Importantly, the manufacturers are people, and what has kept me enthusiastic in the hobby has been meeting the people who design the equipment, and hearing about what goes into their products. It’s easy for people to say things like “They should do this...” or “Why did(n’t) they do that?” but very often there are solid reasons behind manufacturing decisions. In knowing them, it’s similar to the ability to appreciate music more if you know the background to its creation or lyrics — you appreciate the equipment so much more knowing the care that has gone into the design.

Unlike back in the ’90s when I started, it’s often possible to ask questions directly to the designers and engineers on sites such as Head-Fi, and suggest ideas that could end up in their products. In my case, since I’m a well-known reviewer, it’s usually quite easy for me to ask for products to review. However, while I could review nearly anything, I find that I want to review things that I’d actually be interested in owning, or they have something new and unique that makes them interesting.

If I really had to pick something, I’d pick products that represent the peak of value and performance, and that would probably be a Chord Mojo 2 and DCA E3 headphones.

The Audiophile Journey of Currawong: Navigating Review Chaos in the Audiophile World

How do you select new pieces of equipment for your collection?

As for what I’m interested in buying and using myself, it has to be something that brings me closer to the music I’m listening to, both in resolution and emotion. For that, my ultimate setup would be a Chord DAVE and the soon-to-be-released MScaler successor. The tricky part is, I can never feel any headphones I have are quite perfect, as I listen to so many different genres of music, so a Schiit Lokius (or if I could afford a DAVE, a Lokius Max) and the Schiit Mjolnir or ALO Audio Studio Six I bought would suffice for those times I often want more bass response, or just a different sound.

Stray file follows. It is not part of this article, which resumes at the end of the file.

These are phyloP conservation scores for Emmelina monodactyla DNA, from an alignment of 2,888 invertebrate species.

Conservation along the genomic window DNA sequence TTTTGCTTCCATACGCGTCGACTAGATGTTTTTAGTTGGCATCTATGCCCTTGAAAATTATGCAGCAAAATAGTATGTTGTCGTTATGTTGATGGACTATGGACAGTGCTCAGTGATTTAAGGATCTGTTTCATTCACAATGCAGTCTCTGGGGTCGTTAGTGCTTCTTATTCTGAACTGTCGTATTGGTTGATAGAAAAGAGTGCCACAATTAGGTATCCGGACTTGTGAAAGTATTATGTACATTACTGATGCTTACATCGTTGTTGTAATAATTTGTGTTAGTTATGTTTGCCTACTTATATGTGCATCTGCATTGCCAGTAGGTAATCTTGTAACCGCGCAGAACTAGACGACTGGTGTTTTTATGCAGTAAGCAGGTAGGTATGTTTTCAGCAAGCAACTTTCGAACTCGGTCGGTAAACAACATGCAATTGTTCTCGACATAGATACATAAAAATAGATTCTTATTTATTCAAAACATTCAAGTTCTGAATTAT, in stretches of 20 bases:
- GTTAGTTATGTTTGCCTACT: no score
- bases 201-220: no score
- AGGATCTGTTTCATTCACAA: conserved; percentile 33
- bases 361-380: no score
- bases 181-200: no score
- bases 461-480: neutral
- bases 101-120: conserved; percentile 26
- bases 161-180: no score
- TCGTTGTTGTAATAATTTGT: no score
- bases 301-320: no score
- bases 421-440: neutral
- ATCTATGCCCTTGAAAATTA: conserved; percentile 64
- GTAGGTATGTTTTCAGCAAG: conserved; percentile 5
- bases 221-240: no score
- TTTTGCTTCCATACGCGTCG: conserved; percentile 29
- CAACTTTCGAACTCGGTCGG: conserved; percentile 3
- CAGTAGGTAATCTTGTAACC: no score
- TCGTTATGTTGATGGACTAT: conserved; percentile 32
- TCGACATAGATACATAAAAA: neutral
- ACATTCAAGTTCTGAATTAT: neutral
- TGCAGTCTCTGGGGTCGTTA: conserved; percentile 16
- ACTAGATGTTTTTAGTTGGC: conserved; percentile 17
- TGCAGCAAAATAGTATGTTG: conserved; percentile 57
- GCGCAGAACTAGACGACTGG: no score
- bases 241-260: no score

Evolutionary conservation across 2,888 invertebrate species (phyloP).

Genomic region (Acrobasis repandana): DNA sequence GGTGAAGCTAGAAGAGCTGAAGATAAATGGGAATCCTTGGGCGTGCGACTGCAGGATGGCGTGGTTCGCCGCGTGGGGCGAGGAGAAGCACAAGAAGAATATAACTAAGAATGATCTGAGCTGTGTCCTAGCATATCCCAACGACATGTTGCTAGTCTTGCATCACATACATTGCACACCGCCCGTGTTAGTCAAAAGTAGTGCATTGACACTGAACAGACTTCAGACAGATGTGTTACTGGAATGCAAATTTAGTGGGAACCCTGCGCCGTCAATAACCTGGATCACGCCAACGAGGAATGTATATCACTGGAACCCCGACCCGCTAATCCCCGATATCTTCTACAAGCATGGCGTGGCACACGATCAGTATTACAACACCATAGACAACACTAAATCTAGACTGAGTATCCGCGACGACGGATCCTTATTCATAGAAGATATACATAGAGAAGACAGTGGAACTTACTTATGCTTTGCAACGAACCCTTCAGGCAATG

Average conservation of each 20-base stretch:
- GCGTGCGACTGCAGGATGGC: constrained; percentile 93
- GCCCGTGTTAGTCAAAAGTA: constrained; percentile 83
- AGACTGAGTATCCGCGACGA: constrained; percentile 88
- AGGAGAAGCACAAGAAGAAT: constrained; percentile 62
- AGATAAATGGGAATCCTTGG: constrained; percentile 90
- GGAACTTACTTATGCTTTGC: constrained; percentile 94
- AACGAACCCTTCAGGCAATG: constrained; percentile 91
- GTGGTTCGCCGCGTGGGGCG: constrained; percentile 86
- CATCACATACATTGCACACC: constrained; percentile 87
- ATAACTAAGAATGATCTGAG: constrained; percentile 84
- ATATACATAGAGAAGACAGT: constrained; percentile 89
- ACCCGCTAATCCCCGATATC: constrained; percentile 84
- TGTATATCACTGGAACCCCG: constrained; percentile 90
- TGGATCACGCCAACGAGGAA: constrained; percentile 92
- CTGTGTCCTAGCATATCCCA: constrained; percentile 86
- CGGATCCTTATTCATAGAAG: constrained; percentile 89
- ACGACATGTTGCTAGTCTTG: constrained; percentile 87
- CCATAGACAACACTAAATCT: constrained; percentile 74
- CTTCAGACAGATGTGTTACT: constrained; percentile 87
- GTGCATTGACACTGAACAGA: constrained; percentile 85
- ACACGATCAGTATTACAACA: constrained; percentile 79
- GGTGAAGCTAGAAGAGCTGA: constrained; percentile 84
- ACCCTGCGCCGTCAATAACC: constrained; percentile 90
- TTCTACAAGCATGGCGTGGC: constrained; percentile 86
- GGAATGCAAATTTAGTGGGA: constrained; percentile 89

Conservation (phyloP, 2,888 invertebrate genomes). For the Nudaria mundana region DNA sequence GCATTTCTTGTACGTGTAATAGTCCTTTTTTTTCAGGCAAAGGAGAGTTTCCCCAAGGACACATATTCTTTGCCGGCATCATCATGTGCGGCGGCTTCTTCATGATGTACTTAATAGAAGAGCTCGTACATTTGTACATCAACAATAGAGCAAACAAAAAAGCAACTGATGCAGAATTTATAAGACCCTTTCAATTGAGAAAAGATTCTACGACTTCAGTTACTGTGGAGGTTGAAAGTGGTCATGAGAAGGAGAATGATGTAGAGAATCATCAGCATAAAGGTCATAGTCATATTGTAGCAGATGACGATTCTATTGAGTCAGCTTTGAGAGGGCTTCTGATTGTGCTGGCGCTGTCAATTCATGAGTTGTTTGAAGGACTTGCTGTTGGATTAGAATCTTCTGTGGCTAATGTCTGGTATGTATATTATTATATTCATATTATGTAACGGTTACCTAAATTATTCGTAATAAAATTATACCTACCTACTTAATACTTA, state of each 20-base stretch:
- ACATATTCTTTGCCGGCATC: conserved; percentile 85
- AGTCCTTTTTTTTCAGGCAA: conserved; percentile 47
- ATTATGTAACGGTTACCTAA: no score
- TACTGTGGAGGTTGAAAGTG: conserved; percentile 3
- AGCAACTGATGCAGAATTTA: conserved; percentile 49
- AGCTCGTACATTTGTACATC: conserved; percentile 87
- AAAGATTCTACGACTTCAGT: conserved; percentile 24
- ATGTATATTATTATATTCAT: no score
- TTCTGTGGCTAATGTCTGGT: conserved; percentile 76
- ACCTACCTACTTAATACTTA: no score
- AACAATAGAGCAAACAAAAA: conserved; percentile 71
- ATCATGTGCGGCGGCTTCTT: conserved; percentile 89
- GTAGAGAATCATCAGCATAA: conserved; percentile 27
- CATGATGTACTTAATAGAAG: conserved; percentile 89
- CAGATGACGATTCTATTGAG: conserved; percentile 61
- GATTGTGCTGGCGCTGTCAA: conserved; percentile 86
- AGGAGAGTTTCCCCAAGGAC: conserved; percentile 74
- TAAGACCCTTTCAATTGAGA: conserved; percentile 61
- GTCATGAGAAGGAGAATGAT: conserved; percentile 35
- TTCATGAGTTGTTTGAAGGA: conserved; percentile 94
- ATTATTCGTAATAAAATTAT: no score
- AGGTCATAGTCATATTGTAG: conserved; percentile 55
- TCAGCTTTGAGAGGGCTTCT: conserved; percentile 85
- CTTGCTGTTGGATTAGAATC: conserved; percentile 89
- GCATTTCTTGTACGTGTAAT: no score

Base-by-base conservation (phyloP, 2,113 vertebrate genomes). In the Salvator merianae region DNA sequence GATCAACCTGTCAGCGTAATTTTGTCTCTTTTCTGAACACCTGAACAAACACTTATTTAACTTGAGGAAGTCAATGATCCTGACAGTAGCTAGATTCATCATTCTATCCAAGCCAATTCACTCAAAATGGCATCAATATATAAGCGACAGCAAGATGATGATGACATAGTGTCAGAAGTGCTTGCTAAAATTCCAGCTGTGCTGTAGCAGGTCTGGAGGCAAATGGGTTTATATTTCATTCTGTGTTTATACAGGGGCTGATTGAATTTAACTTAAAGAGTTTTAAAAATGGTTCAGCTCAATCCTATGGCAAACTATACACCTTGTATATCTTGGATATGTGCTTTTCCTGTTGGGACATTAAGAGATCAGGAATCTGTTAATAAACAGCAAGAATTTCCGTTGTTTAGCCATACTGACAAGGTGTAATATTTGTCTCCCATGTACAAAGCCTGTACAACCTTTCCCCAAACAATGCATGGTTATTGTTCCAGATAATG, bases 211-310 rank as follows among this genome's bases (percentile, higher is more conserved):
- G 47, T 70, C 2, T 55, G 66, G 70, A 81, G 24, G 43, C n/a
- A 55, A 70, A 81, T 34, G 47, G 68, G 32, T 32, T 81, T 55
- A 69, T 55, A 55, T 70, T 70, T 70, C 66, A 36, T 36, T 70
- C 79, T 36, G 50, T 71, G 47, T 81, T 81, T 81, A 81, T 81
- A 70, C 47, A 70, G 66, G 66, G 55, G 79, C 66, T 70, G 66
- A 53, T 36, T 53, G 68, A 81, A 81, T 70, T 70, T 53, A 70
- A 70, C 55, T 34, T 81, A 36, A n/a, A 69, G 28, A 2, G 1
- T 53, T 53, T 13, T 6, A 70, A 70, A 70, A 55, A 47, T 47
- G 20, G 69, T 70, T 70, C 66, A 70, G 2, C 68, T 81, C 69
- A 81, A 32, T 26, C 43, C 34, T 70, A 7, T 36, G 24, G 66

Can you share tips or advice for someone just starting their audiophile journey?

The things I’ve learned are most important when getting into the hobby are deciding what kind of “sound” you enjoy, whether it be a warm, colored sound, or a neutral, uncolored one, as well as how well your hearing can resolve detail. People such as myself, who were brought up with musical instruments, are more sensitive to differences between components, so we tend to go down the proverbial rabbit hole in search of improvements.

Other people, who were not brought up with music so much, might try or buy an expensive system and feel it brings them no benefit at all. If you figure this out early on, it could save you a lot of money! Likewise, the type of music you like, and how loudly you like to listen will dictate most of the kind of headphone system you enjoy. The former, along with how sensitive your ears are to different frequencies, will decide what headphones or in-ear monitors are suitable for you, and the latter how powerful the equipment you need will be.

How does your audiophile hobby impact your daily life?

When you find the right system, it can be a magical feeling. In my own system, I might hit upon a combo that sounds amazing one day, but not quite so the next. I haven’t figured out why! Most of the time I actually listen to music while driving, which is a far cry from the quality of my home system, but when I find music I really want to listen to, I don’t care. I can always drop it into a playlist and listen again at higher quality when I get home, which is great when I want to wind down at the end of the day.

The only thing I wish is that I could cut my system down to a simple one at home and not have such a big power bill from my system!




The Audiophile Journey of Currawong: Navigating Review Chaos in the Audiophile World

Thank You Note:

We would like to extend our heartfelt gratitude to Hitanshu Joshi for his invaluable assistance in arranging this interview with Currawong. Hitanshu's dedication and efforts have made it possible for us to bring this insightful conversation to our readers and the audiophile community. Thank you, Hitanshu, for your support and contribution to The Audio Store. Your help is deeply appreciated!

1 comment



Thank you for interviewing this wonderful man. Amos has brought so much insight and enthusiasm to the audiophile headphone hobby. So much so, he’s become invaluable.